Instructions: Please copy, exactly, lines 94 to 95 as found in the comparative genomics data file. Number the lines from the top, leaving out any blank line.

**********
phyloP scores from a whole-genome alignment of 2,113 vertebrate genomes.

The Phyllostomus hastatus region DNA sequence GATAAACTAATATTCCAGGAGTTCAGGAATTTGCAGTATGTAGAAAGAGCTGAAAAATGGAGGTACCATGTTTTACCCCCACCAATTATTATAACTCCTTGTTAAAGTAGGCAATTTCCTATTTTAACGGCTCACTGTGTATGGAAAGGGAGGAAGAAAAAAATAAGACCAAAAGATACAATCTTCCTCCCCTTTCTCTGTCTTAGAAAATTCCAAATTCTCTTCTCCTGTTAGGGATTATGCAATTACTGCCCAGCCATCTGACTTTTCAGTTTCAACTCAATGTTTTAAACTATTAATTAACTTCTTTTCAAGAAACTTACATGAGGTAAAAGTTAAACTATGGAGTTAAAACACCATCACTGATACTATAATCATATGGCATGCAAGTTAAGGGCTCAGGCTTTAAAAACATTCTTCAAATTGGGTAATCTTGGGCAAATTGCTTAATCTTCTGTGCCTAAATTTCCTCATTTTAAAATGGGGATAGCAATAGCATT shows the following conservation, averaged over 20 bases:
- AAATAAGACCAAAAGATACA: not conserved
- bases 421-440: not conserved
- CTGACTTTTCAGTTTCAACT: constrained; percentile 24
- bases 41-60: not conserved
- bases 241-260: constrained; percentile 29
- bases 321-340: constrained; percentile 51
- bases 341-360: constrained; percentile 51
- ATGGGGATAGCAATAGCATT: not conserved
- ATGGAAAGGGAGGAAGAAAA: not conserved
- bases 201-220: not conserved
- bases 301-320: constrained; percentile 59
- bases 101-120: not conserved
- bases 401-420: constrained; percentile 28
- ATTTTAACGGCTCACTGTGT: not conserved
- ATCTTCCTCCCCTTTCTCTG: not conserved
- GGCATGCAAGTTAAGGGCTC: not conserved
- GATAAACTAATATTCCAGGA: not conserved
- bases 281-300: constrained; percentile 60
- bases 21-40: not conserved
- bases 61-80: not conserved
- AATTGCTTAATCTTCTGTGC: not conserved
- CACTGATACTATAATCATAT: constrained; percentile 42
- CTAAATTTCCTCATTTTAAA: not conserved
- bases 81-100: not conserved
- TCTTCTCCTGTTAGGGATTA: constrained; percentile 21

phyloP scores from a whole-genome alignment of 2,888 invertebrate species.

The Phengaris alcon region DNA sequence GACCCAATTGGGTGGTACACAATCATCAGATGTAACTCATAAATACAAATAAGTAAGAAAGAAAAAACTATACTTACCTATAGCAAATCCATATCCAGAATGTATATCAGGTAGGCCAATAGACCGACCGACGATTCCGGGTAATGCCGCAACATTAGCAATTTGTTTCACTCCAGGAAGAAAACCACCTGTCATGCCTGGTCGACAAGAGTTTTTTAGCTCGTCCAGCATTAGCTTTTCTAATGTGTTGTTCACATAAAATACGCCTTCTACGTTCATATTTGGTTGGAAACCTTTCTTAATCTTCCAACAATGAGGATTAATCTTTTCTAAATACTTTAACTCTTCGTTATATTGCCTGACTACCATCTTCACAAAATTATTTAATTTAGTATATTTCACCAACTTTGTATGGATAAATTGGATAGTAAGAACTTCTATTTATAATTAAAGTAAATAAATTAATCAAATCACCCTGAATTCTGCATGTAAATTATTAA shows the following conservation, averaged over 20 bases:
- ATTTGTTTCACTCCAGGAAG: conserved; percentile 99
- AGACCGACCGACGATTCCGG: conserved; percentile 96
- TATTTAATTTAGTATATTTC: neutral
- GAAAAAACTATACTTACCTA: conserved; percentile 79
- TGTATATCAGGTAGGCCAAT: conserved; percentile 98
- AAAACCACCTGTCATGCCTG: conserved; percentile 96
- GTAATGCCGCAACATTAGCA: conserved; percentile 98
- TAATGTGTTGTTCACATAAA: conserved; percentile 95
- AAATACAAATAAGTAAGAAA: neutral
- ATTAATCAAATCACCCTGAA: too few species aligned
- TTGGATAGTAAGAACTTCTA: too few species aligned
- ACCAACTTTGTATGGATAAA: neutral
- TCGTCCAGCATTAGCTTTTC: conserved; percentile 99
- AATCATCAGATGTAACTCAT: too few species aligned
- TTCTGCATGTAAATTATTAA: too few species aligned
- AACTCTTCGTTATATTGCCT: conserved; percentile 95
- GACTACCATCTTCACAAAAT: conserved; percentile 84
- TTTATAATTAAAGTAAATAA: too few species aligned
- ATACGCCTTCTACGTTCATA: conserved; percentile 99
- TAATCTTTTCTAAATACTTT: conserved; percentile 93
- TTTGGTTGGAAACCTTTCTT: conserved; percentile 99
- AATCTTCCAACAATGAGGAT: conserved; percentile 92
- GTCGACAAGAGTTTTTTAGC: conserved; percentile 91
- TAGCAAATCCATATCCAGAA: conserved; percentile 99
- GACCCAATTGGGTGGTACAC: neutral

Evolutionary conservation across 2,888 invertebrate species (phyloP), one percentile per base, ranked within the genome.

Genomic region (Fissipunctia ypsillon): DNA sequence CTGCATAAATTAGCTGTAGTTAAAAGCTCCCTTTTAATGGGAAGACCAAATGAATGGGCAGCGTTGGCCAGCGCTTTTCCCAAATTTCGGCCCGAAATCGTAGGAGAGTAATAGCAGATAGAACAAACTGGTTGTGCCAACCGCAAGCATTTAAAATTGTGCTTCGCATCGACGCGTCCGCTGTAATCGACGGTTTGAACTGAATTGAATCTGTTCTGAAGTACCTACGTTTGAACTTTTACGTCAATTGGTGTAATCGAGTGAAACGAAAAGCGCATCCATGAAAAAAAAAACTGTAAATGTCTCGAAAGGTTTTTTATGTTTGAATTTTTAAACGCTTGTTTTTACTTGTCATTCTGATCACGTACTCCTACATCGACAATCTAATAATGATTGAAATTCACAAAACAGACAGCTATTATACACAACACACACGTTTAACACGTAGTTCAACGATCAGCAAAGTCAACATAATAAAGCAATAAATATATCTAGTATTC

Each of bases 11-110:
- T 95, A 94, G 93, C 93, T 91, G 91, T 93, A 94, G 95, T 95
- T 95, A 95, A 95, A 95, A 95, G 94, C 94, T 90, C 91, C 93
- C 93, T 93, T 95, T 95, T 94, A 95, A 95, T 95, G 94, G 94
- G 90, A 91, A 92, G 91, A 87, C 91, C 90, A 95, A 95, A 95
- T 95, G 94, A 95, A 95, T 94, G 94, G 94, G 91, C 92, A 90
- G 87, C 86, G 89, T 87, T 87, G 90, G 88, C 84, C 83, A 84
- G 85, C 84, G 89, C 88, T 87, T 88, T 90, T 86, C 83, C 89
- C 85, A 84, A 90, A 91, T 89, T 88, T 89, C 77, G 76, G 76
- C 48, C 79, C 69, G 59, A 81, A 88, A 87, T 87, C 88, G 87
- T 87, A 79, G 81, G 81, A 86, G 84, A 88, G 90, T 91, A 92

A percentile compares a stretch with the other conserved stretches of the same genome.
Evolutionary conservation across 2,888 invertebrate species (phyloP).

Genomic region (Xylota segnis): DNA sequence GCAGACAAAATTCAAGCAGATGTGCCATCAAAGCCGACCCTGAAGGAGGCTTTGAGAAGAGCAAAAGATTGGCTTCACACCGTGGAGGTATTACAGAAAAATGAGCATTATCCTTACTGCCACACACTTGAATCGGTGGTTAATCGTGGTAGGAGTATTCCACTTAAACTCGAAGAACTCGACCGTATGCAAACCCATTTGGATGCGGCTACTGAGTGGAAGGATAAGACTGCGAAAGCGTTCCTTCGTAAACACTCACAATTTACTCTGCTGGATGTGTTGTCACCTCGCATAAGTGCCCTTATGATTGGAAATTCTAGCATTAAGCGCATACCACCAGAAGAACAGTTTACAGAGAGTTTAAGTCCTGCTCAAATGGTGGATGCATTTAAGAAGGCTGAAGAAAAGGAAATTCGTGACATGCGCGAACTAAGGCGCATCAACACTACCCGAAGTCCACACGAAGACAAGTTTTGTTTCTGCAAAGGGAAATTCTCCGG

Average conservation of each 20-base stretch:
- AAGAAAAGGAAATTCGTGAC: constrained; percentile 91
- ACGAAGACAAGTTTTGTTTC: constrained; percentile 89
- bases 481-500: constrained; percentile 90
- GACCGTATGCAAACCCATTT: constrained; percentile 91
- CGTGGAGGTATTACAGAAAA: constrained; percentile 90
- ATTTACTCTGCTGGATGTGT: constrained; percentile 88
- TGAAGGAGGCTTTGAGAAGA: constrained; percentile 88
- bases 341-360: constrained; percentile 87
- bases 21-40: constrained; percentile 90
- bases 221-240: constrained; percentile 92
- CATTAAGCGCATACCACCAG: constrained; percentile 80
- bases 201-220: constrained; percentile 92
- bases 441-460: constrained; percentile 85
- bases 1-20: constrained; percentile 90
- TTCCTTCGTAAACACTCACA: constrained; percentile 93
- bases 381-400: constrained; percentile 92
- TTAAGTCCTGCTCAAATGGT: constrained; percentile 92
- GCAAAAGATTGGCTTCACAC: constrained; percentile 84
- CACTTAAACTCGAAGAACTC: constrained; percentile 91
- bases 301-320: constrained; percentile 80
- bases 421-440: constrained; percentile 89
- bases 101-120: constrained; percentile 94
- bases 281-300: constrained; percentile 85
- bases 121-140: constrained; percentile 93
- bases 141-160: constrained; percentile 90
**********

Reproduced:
- bases 281-300: constrained; percentile 85
- bases 121-140: constrained; percentile 93